Insurance House reveals future plans

Insurance House reveals future plans | Insurance Business

Insurance House reveals future plans

Earlier this week, multi-service firm Insurance House welcomed industry veteran Paul Batchelor to its board of directors after receiving significant capital from Batchelor’s investment company, Yorkway.

Batchelor, formerly the CEO of AMP, praised the brokerage for its market leading position and said the firm was poised for future growth – partly thanks to its strong managing director, Jay Fereday.

Fereday, who’s been in the MD role since 2015, spoke to Insurance Business about what the investment means for the firm and how the extra resources will be directed.

“The growth strategy is quite clear and has already been finalised – in terms of moving forward, the clearest opportunities are for us to continue our growth in regional Australia,” he said.

“We’ve made 15 acquisitions in the last 10 years and we certainly plan to continue on our acquisition path – that won’t necessarily be exclusively regional but that’s the area we have a particular focus on.”

Since 1983, Insurance House has grown from a single location in regional Victoria to one of Australia’s largest privately-owned brokerages with a network of 11 offices and over 50 authorised partners.

“We’re continuing to build out that authorised representative (AR) business,” said Fereday. “We have a really loyal group of ARs, the majority of which are regionally based, and we see that expanding.”

Another area Fereday says the firm is keen to focus on is its partnerships with membership associations such as the Mortgage & Finance Association of Australia (MFAA) or Professional Services Australia (PSA).

“In terms of the strategy, it involves us investing in our technology and our online platform to be able to partner with member associations – that’s strategically very important for us,” he said.

“We’ve invested in our business over the last six years to build our own claims portal which enables us to track and manage all of the claims that exist across our entire network,” he continued.

“It also enables our clients to see where they’re at with their claims so it’s a mixture of clients expecting their broker to talk to them and keep them updated but also using technology to help them because some clients love to be able to look after themselves and be able to dial in when they need to.”

That combination of traditional relationship management with progressive technology is something Fereday says Insurance House is committed to maintaining.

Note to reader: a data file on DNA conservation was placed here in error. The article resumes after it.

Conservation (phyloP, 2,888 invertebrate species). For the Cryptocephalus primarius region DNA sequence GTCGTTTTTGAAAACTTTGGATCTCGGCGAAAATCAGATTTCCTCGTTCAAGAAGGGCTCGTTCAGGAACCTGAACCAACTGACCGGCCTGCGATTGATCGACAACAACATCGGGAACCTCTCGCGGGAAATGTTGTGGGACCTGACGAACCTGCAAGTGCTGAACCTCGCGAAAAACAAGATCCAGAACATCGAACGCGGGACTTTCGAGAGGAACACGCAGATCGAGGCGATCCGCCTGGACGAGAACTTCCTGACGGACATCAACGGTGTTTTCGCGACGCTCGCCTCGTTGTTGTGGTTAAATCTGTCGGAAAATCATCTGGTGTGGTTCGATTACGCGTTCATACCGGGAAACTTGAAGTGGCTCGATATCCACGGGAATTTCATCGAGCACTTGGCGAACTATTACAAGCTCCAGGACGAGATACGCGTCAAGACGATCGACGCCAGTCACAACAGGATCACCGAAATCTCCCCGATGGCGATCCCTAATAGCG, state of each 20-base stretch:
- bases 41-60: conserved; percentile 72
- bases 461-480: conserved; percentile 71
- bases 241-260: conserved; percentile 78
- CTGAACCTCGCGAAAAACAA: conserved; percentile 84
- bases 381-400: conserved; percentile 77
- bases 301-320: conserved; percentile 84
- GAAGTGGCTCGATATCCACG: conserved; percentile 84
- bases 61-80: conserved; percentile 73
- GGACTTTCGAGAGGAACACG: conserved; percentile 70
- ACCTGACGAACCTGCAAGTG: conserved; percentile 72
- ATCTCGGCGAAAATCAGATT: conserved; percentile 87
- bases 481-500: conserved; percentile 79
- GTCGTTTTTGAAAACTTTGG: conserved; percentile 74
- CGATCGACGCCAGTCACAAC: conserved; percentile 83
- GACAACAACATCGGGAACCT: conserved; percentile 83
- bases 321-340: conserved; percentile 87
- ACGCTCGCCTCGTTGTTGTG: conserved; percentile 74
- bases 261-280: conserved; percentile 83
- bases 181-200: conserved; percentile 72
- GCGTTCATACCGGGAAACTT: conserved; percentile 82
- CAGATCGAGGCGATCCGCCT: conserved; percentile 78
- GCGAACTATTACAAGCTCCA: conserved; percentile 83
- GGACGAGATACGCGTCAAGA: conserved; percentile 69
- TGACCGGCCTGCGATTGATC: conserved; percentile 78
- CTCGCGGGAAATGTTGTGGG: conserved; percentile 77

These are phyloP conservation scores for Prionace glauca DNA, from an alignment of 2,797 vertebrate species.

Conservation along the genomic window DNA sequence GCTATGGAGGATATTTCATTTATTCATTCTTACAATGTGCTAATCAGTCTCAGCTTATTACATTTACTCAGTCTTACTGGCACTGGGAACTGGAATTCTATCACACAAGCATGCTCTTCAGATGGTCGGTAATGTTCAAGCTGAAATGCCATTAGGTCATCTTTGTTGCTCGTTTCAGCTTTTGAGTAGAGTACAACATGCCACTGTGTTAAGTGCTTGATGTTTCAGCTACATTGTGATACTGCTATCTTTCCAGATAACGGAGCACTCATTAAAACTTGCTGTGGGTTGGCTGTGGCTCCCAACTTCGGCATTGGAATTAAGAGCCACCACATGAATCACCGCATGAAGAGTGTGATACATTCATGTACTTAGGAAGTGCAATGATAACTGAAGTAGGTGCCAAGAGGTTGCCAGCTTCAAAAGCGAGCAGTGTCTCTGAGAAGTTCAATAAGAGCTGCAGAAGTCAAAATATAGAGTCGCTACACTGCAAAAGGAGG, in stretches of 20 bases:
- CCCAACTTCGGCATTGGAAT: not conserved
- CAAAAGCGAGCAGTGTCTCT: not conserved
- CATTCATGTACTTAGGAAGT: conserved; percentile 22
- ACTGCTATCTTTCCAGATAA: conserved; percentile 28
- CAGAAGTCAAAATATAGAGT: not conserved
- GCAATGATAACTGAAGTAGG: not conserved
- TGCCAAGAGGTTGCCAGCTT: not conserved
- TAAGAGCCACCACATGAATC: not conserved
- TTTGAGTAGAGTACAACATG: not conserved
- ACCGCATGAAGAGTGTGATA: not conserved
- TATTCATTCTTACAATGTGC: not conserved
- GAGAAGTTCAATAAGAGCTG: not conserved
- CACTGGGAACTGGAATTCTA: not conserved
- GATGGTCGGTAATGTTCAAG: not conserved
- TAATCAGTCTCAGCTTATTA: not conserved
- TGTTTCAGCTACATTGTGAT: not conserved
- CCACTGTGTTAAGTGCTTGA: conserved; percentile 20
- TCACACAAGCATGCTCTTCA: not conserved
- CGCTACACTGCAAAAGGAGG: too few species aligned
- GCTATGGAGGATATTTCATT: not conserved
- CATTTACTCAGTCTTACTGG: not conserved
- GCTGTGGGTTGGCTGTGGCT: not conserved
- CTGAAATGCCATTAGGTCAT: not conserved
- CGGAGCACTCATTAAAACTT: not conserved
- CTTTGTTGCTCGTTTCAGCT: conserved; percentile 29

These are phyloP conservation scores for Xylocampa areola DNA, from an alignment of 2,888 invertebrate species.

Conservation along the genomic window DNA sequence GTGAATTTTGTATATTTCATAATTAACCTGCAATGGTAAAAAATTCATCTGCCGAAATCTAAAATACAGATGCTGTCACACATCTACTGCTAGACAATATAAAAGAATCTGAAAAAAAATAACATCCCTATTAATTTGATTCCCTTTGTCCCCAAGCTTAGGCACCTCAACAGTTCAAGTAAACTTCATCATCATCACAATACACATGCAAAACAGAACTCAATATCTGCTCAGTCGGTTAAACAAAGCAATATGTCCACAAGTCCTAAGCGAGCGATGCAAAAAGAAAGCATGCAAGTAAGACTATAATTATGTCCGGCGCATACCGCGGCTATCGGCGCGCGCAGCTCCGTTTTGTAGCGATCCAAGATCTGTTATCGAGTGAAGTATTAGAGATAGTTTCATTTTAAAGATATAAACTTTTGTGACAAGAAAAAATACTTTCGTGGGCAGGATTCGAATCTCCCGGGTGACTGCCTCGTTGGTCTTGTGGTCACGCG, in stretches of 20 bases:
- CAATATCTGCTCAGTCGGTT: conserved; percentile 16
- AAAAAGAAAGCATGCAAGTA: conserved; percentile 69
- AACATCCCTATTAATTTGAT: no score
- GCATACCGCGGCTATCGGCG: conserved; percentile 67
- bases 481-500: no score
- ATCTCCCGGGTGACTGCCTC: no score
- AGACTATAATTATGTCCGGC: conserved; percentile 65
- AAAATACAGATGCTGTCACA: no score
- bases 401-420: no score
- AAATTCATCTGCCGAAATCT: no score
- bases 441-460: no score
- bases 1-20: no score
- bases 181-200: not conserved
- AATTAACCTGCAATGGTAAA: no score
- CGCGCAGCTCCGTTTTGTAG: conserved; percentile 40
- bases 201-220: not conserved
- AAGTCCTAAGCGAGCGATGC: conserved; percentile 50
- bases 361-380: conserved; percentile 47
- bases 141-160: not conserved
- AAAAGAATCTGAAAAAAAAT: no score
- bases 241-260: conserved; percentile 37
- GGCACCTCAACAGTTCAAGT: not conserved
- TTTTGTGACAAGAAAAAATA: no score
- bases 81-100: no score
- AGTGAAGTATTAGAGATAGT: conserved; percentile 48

“In addition to investing in the technology, our business has been built on face-to-face client engagement so we’re acutely aware of the need to make sure that we’re consistently our best when we’re in front of our clients,” he said.

“So we’re investing in a couple of things – we’re investing in a leadership program right through to manager training and development as well as sales training and client relationship management,” he continued.

“It’s an investment in our brokers to help them develop their skills so that we’re consistently good at that face-to-face broker advice model because we don’t just want to be a purely online business – we very much see the value of informed and intelligent brokers who are able to conduct business with clients face-to-face.”

While the investment will undoubtedly help brokers become more successful in their roles, Fereday says the training and education will also have a positive impact on clients, as will the advanced technology.

“We think it’s a really good outcome for our clients when our brokers are better informed and better educated and better trained,” he said.

“We also have a big annualised spend on our technology platform so we’re never sitting still with technology, we’re developing our system and our online capability continually to make experiences better.”

With big plans already laid out, it’s clear there are some major changes on the horizon for Insurance House but Fereday says there’s one thing that definitely won’t change within the next five years.

“I still see us being a private company, proudly privately owned,’ he told Insurance Business. “We’ll have a national platform, we’ll have technology capability and we’ll be partnering with other businesses to advise and provide risk insurance solutions around the country.”


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